The D-Day landing portrays Captain Miller (played by Tom Hanks leading the army to the victory of the Allies despite the enormous loss in the battle. 750 actors have been employed and most shots are recorded spontaneously, the atmosphere of the landing is fully illustrated with chaos and unpredictability.

The magnitude of this opening is totally worth it when the film gathers a grossing of $482.3 million.

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3. Junkyard scene in Transformers: The Last Knight - $15 million

Being an installment in the hit franchise Transformers means The Last Knight is invested a considerable amount of budget, $260 million to be exact. And it’s no surprise when a scene in this series ranks in the top most expensive movie scenes in history.

To continue its previous installment (Transformer: Age of Extinction), The Last Knight must start with the junkyard scene, which leads to an incredible amount of expenses for a single opening. After finding a junkyard to the north of Deer Valley Airport, the crew came there to shoot the scene in 10 days but the actual time spent on setting up the area is up to 2 months. With more than 40 locals, 50 vendors and 3,000 cumulative hotel nights, the scene cost $15 million in total.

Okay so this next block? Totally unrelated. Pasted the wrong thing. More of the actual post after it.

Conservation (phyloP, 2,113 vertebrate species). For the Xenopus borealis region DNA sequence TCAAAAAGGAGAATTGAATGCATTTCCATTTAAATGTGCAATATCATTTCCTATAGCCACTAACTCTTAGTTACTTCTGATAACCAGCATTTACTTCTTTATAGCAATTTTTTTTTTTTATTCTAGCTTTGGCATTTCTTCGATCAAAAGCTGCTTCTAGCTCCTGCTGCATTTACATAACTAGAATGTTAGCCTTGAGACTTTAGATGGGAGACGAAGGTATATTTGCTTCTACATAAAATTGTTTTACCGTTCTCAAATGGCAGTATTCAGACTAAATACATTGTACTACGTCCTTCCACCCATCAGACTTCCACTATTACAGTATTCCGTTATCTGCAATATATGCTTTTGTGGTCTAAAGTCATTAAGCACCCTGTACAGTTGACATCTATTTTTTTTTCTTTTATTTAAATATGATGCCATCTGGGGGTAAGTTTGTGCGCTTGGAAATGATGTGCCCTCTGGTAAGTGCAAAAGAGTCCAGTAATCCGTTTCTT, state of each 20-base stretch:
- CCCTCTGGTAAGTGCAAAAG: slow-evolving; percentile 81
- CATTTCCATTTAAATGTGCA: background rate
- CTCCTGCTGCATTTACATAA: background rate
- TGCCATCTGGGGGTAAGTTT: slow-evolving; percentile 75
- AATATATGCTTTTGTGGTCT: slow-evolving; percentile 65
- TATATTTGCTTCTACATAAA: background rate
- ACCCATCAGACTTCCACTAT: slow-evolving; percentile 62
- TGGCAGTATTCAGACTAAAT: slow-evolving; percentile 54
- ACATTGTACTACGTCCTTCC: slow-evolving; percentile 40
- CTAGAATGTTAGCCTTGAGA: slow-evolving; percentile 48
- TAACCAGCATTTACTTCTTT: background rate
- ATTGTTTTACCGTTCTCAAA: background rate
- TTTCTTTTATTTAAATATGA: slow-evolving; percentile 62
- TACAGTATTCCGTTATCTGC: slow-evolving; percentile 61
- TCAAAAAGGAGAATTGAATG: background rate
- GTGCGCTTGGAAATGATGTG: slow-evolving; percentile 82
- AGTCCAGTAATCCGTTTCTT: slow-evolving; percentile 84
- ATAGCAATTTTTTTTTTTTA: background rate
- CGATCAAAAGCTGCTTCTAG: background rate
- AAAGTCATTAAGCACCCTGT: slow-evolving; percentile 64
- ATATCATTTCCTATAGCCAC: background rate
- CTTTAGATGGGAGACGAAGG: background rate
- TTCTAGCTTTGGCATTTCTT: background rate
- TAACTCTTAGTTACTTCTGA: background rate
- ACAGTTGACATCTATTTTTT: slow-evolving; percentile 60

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To maintain continuity, the crew had to spend a whopping amount on this junkyard.

2. Cruise ship crash in Speed 2: Cruise Control - $25 million